I've had some interesting conversations about this, most notably with people who got into their "autistic skills" later in life (ie not people who took up programming when they were kids) who can absolutely identify major differences in their thinking and personality pre and post IT or other technical work.  Compared to my pre-programming self, I have become far too literal, too linear in my thinking, a bit too rigid/precise, none of which I value at all, on a personal level, but it does serve me well at work.  Problem is that it's not like you can just switch it off.  It kinda sucks, actually.

 

As I stated before, I don't agree that devs in general are particularly autistic - I only ever met one who really was.  However, when you consider the nature of the work, and the amount of time spent doing it, you can't be too surprised when people who do this work develop some differences from the population at large.

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13 hours ago, claudeyc said:

 

A real engineer might want to look at that process again. From what you posted the agency is not doing their job properly.

You might also try to ask them about their mindset before calling them in.

We have some specialized requirements (image processing) and it is very hard to find a match, so we have to evaluate non ideal candidates. So the agencies just send a lot of them.

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13 hours ago, claudeyc said:

 

And... you didn't study Computer Science at one of the better Unis out there.

Let's start by saying I am not a software engineer, so I did not study software engineering nor computer sciences.

Although I lead a relatively large SW team, I would say 60% of my work is software unrelated.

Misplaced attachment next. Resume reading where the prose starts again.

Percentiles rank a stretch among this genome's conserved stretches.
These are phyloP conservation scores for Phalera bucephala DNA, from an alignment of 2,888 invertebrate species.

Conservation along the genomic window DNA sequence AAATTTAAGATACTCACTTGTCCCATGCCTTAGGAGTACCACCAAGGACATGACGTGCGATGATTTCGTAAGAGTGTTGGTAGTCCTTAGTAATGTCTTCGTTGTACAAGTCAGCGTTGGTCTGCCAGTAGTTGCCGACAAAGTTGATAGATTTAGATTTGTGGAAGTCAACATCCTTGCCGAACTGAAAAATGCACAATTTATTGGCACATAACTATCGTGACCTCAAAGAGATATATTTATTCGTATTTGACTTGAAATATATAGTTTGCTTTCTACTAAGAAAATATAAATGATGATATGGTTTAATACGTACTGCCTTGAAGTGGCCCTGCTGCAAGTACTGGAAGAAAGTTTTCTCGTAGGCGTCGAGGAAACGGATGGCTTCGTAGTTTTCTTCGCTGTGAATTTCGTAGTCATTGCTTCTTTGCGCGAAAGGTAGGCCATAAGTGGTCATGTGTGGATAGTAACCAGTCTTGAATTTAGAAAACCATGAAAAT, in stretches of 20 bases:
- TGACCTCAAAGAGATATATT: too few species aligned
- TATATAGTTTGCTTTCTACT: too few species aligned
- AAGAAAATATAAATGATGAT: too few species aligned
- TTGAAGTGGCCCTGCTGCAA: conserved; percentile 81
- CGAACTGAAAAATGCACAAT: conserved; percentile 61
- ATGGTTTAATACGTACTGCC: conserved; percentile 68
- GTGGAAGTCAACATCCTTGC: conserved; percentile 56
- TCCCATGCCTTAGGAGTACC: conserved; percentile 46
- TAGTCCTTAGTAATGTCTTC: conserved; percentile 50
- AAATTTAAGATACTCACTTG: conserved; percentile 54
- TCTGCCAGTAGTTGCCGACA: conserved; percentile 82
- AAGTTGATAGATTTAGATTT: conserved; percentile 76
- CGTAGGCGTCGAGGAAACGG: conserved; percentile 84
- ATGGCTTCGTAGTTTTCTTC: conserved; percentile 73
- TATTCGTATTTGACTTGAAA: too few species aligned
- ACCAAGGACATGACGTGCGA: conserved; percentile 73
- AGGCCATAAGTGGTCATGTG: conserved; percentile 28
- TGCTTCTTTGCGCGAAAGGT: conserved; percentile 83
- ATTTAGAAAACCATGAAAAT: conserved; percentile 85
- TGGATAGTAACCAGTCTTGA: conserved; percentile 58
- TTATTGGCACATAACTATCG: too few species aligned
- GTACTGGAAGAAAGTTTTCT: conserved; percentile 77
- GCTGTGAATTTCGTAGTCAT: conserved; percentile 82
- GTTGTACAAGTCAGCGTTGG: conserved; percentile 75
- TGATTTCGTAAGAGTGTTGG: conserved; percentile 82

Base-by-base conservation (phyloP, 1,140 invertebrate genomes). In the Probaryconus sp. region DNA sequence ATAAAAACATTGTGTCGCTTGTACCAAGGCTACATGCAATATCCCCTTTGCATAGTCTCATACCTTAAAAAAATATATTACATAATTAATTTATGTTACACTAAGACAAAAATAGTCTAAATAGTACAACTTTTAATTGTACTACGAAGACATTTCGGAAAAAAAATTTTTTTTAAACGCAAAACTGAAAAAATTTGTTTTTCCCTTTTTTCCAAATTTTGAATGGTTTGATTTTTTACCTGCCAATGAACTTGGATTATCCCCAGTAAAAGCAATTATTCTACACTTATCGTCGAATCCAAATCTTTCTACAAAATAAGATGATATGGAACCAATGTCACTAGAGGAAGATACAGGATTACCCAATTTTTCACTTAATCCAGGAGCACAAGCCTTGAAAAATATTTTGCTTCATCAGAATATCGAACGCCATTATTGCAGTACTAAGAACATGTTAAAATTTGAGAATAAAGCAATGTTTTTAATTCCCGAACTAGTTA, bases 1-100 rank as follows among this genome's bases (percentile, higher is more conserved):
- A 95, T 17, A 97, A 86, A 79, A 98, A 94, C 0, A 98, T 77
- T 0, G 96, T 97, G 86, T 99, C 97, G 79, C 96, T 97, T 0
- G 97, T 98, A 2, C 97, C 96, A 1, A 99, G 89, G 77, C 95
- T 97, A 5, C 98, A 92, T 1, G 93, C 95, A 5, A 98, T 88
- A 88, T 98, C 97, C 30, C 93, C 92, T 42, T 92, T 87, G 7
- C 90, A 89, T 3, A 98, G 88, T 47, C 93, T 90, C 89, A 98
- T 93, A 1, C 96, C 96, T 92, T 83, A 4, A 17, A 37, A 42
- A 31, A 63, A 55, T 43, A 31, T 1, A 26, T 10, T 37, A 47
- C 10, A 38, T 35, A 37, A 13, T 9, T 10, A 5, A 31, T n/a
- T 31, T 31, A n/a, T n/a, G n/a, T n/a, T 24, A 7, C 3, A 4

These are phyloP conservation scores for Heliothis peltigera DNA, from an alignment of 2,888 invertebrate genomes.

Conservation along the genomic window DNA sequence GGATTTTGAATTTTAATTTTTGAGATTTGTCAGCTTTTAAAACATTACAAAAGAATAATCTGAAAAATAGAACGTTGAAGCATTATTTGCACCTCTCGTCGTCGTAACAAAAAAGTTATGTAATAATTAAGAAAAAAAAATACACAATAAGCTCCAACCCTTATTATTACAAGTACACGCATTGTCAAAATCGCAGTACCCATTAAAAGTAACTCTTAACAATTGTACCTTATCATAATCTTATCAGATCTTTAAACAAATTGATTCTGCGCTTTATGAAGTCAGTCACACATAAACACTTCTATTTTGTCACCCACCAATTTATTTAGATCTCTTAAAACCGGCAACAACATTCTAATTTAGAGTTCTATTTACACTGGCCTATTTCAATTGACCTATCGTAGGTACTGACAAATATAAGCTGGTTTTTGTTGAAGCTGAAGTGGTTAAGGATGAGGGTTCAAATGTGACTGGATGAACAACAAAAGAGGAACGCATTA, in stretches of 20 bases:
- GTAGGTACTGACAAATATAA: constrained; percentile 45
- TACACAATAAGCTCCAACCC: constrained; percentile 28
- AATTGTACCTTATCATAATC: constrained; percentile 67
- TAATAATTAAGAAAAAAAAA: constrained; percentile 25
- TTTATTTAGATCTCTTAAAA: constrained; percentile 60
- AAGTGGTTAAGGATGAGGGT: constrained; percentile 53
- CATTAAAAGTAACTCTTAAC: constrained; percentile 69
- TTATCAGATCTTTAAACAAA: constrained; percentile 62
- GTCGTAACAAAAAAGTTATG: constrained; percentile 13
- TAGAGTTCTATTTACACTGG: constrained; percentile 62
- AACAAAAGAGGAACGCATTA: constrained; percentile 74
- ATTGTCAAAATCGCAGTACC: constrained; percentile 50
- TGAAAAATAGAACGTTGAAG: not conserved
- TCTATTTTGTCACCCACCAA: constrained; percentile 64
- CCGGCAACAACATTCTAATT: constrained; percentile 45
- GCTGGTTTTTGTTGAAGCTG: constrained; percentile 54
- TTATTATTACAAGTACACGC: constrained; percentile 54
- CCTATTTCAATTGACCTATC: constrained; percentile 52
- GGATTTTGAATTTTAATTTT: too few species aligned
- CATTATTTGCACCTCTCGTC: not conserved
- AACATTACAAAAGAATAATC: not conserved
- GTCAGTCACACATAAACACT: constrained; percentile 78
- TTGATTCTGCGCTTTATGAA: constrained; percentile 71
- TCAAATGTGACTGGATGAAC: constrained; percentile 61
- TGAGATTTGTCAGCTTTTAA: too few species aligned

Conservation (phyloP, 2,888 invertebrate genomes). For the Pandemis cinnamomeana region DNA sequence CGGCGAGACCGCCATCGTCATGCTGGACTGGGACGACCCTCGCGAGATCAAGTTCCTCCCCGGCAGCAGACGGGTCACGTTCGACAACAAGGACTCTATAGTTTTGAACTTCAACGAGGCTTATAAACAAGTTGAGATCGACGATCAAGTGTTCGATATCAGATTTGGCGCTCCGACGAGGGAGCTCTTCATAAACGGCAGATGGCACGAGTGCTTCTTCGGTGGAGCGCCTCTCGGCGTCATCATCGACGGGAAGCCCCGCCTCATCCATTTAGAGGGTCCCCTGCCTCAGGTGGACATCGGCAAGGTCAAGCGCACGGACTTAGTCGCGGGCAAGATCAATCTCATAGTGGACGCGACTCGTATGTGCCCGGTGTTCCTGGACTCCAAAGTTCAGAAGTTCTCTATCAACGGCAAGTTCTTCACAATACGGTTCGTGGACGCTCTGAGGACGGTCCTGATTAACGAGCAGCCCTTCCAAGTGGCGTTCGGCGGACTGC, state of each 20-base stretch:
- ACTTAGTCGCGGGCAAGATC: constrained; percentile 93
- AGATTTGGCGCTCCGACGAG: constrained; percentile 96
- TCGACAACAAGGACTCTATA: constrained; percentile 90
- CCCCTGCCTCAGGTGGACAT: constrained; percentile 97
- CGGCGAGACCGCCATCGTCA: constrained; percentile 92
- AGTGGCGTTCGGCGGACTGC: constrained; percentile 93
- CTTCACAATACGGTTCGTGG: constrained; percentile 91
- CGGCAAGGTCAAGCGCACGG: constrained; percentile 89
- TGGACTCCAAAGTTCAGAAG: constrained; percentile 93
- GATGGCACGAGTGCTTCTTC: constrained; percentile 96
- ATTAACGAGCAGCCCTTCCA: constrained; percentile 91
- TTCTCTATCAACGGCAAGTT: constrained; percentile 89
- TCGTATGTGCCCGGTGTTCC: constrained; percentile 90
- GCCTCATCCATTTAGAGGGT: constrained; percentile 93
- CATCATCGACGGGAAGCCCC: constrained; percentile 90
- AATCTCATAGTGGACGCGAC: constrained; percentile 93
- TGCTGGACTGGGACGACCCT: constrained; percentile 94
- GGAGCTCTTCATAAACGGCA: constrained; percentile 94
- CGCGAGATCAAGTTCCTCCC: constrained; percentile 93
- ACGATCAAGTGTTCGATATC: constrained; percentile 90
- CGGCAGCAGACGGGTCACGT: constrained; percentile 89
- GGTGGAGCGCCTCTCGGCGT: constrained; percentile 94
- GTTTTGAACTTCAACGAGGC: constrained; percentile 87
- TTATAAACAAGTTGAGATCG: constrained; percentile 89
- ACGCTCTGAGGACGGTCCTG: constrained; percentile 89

13 hours ago, claudeyc said:

Programming is about concepts and that should be the focus.

Programming should also be about understanding what the customer wants and that is where the vast majority of SW developers fail big time. I.e., they are SW developers, NOT SW engineers.

Several years ago, I set a rule in my team. For each 3 developers, one must be "engineer", i.e. think as an engineer. The type of questions I was mentioning are more critical for the "non-engineer" guys. When we are lucky and do find a guy with an engineering mindset (1 out of 10 candidates or less), the interview barely touches SW topics.

 

With those guys, we talk about system design/integration. About requirement management. And, funny enough, sometimes I ask them why should I move to C++17 while being on C++11. My ideal answer from those type of guys would be "don't move, if there is no direct benefit for the customer". But i would also be very happy with an answer :"As you are focused on performance, perhaps new parallel algorithms of STL" (i.e., he understood what are the benefits for the customer!). The worst possible answer would be "because it is the latest".

 

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11 hours ago, lisa13 said:

 

I'd also like to see any data or studies about how studying and practicing the dark arts might change the brain and/or behavior.

I think it is the opposite. SW development is a very good career path for autistic persons.

 

Even MS acknowledges that:

https://blogs.microsoft.com/on-the-issues/2015/04/03/microsoft-announces-pilot-program-to-hire-people-with-autism/

 

EDIT: found something interesting:

https://insights.stackoverflow.com/survey/2018

 

Quote

As I stated before, I don't agree that devs in general are particularly autistic - I only ever met one who really was.  However, when you consider the nature of the work, and the amount of time spent doing it, you can't be too surprised when people who do this work develop some differences from the population at large.

I've met a lot, really a lot! Not only autistic, but mentally disturbed people with severe paranoia.

Perhaps things get more evident when you work with C++ developers, instead of web developers. Usually autistic programmers tend to focus in learning more about it and go "hardcore", i.e. C++, cryptography, AI and computer vision, like what I work with.

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yeah Mike we get your viewpoint, but some of us simply don't agree.

 

and dude, I don't know how many times I need to say it, I AM a c++ dev and have worked primarily with c and c++ devs for most of my career in a variety of applications, currently including AI and computer vision, but my experience simply does not match yours in any way, shape or form.  

 

whatevs

 

eta:  the least socially competent devs I worked with were c/firmware devs.  Still not autistic by any stretch.